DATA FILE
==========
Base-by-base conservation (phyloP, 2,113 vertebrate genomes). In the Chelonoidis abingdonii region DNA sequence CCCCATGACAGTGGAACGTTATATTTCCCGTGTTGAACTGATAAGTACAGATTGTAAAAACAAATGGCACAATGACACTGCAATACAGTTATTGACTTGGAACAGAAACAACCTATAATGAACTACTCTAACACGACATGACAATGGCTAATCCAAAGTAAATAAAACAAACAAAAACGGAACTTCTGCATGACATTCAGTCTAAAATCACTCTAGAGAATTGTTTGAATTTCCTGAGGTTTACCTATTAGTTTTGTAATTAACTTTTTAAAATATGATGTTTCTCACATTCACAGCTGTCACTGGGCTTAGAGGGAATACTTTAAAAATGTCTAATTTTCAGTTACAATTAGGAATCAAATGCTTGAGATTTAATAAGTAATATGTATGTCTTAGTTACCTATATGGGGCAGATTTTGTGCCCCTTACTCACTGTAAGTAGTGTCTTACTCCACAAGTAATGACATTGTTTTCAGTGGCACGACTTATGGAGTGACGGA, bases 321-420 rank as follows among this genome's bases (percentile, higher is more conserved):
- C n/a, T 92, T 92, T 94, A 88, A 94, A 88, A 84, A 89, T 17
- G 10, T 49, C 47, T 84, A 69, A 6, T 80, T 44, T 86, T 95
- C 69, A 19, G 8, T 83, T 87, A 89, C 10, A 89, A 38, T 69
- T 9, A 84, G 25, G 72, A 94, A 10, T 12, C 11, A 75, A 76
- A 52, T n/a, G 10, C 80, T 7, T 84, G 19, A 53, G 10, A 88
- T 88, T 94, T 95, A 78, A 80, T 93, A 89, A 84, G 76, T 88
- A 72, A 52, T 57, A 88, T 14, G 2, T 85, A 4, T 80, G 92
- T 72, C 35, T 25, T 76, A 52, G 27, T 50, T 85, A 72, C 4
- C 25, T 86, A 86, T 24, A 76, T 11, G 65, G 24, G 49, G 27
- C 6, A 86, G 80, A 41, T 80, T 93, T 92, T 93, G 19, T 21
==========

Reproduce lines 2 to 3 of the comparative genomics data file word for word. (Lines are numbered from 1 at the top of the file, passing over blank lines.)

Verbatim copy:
- C n/a, T 92, T 92, T 94, A 88, A 94, A 88, A 84, A 89, T 17
- G 10, T 49, C 47, T 84, A 69, A 6, T 80, T 44, T 86, T 95